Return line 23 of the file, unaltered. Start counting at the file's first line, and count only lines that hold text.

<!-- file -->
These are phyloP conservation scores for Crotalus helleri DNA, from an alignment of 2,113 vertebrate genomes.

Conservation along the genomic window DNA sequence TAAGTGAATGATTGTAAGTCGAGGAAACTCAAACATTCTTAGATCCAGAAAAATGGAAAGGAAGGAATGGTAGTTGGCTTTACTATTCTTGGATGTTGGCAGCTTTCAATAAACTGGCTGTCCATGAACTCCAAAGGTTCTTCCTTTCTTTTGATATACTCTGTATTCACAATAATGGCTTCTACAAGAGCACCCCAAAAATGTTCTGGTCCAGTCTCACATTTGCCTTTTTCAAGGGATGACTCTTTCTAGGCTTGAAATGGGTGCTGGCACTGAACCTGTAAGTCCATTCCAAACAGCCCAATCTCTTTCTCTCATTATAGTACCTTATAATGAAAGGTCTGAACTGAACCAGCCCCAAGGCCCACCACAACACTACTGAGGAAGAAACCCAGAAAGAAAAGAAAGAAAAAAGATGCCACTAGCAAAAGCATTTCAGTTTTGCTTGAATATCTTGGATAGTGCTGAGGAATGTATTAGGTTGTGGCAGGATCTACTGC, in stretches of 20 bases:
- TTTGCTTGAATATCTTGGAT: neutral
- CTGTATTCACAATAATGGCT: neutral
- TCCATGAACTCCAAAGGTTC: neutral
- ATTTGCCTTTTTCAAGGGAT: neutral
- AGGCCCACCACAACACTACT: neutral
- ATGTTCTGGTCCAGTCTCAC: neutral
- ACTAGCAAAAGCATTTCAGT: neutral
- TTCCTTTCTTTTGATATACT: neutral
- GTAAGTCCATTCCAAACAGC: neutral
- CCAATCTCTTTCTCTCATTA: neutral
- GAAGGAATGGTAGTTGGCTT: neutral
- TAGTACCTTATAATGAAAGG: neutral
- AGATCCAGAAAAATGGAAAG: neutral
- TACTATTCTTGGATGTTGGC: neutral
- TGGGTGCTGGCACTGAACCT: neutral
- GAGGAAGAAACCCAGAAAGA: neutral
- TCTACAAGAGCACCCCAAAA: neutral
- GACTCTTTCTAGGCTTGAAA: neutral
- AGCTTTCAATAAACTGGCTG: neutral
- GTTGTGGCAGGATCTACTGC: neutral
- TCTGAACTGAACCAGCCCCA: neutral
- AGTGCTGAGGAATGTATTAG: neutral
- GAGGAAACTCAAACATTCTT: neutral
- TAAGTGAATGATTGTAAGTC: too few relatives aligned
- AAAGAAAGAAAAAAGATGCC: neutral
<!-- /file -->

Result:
- TCTGAACTGAACCAGCCCCA: neutral